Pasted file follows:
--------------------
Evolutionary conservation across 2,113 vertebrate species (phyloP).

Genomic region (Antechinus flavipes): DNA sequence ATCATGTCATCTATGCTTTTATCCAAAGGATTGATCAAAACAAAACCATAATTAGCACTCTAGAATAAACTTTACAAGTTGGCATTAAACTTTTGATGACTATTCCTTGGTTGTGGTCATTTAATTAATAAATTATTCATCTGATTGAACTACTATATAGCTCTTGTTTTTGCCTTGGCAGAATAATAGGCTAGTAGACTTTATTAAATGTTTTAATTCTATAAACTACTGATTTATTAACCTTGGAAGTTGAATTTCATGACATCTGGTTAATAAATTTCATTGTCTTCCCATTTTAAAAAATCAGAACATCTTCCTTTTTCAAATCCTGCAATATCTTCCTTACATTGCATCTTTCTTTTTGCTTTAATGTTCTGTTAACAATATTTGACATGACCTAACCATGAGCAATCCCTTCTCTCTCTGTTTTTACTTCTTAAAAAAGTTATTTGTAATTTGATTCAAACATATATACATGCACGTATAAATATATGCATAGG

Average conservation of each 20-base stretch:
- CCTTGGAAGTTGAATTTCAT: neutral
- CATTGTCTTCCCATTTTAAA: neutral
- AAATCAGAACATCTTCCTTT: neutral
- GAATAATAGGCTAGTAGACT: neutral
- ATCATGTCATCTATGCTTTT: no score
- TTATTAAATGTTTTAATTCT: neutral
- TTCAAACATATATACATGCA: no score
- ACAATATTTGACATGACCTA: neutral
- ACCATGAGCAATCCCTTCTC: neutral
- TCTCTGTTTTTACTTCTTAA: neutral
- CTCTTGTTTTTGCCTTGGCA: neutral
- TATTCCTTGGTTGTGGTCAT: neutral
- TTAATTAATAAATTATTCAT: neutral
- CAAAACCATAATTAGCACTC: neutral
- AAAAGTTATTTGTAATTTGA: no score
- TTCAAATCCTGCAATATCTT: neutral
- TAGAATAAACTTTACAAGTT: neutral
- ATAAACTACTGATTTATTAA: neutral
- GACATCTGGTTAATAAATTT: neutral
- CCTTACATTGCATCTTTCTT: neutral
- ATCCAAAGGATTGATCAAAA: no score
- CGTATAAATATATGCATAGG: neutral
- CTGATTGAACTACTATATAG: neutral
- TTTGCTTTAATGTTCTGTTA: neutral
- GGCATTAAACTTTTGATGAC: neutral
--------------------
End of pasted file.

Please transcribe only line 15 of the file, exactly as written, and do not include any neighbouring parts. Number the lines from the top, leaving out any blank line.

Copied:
- TATTCCTTGGTTGTGGTCAT: neutral